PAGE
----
IT'S NOT ABOUT THE MONEY

Words by Ryan Stuart
Photo by Jenn Dykstra

At SOS Gear, every sale helps save lives.

 
 

What separates SOS Gear from other outdoor stores is not what it carries, but what it doesn’t. 

Like most gear shops, the store, located in a cul-de-sac across Cliffe Avenue from the Courtenay Air Park, is stuffed with covetable products. Sleeping bags, climbing gear, and face masks hang off the walls like kids at the bouldering gym. 

Six-foot-tall racks, overflowing with tents, first-aid kits, waterproof cases, and more, make a maze of the floor space. And the really cool gear—personal locator beacons, GPS units, avalanche beacons—beckons from glass cases. 

Notably missing is clothing. Beyond a few Buffs and mitts, SOS Gear is naked. 

That’s by design. Where most stores fill their racks with apparel because it makes the most money, SOS’s inventory is selected for its ability to save lives.

“Everything we carry is designed to work in an emergency,” says owner Marc D’Aquino. “It’s about public safety. Selling this equipment means people are using it, which makes the job of search and rescue crews easier and safer.”

SOS is a sideline to D’Aquino’s other company, Holistic Emergency Preparedness & Response, a non-profit that helps communities anticipate and prepare for disasters. Often his work involves outfitting the community with a trailer filled with everything they’ll need to survive for a week without outside contact: shelters, food, water treatment, generators, power banks, computers, and software. “It’s all the stuff you don’t know you need until you’re in the middle of a disaster,” says Aquino. 

Since Holistic was already stocking the gear, D’Aquino realized opening a retail location made it available to everyone—and proceeds from gear sales could help fund some of the pro bono work Holistic does within communities. 

It’s all part of D’Aquino’s commitment to creating a better society. About 20 years ago he was unhappy and unfulfilled. (And it wasn’t just because he lived in the Lower Mainland.) A counsellor suggested he might find fulfillment by giving back to the community. The idea resonated with D’Aquino, so he joined Surrey Search and Rescue (now South Fraser Search and Rescue). He loved the work and the sense of community and purpose it gave him, and quickly became certified to lead search and rescue training. 

His growing expertise led to a job helping First Nations reserves identify potential emergencies (forest fires, floods, mudslides, earthquakes, tsunamis, etc.) to figure out what they could do to prevent them—and how to respond and recover if one happened. 

While teaching the four pillars of emergency management—preparedness, mitigation, response, and recovery—D’Aquino discovered he was passionate about the subject: “It quickly became my full-time focus.” That work evolved into starting Holistic Emergency Preparedness & Response.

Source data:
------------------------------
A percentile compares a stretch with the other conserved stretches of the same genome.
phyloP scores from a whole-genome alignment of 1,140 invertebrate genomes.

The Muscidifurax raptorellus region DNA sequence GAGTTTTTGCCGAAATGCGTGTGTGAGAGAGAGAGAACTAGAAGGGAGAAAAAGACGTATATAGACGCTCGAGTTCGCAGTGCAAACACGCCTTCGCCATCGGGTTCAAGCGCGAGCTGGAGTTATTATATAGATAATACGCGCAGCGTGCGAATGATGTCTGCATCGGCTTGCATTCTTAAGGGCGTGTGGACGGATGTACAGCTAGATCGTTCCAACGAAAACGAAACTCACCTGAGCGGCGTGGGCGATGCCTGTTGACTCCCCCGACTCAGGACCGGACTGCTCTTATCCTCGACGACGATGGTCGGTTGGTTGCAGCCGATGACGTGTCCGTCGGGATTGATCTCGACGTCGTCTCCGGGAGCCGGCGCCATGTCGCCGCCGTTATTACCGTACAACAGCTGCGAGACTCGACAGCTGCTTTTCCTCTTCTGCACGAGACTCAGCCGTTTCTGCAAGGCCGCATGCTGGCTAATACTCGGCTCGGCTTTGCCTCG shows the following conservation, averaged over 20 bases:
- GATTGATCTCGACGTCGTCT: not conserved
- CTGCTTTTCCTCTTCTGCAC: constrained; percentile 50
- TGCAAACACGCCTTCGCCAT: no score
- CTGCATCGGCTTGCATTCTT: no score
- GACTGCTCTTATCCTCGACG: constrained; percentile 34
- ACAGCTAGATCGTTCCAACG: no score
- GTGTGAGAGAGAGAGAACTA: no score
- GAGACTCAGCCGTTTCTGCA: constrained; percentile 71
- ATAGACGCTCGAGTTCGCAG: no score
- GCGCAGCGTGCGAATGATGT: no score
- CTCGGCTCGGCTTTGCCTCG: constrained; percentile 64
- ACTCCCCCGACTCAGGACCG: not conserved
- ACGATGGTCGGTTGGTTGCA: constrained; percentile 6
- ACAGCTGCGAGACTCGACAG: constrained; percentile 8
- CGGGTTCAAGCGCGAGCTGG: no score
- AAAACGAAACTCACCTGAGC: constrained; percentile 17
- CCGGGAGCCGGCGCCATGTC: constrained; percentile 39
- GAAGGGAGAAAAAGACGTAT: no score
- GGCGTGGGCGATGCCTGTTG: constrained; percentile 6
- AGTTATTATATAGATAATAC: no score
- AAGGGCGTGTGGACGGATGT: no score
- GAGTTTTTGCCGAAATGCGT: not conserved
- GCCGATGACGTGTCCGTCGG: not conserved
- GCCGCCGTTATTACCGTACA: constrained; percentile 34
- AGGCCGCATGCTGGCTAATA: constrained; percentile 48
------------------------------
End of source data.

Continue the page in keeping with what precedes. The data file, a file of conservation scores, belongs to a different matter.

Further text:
Now based in the back of SOS Gear’s retail location, Holistic works with communities and neighbourhoods across British Columbia and Yukon developing emergency plans, training people, and outfitting them with all the necessary kit to deal with disaster. D’Aquino has helped Tofino plan for a tsunami, Lillooet to prepare for a forest fire running through town, and members of a Comox Valley neighbourhood work together to become self-sufficient in the event of a major earthquake. 

Typically, communities pay Holistic with government grants and funding, but these aren’t consistent and often don’t cover every cost. D’Aquino opened the store to fill those gaps.

Take the tiny west coast village of Zeballos. A government grant covered its purchase of an emergency trailer, but not the training to go with it. “If you don’t know what’s in there and how to use it, it’s not going to do you much good,” D’Aquino says. Money earned through SOS Gear offset the cost of giving the training to Zeballos for free. 

“The whole purpose of the store is to put revenue into public education,” D’Aquino says. 

That education is needed more than ever, as evidenced by a COVID-related increase in business for both of D’Aquino’s ventures. Many communities were not ready for a health emergency, and the pandemic opened eyes to gaps in preparedness, leading people to Holistic. Likewise, D’Aquino estimates participation in everything from hiking to backcountry skiing doubled in the last year—and so did business at SOS Gear.

Some customers shop there because the store contributes funding to the local search and rescue teams. Others like its selection of high-quality gear vetted through real emergencies and search and rescue feedback. And there’s the expertise. D’Aquino and his staff probe customers to make sure they’re buying the right product for their intent and experience. 

“I think the reason we’re successful is that we’re not here to make money off the misfortune of someone,” D’Aquino says. “I hear all the time that someone drove down from Campbell River and bought something they could get for the same price somewhere else because of our business model.”

When he hears stories like that it makes him feel good about what he does, in a way making money for its own sake never could.




Category: Volume 26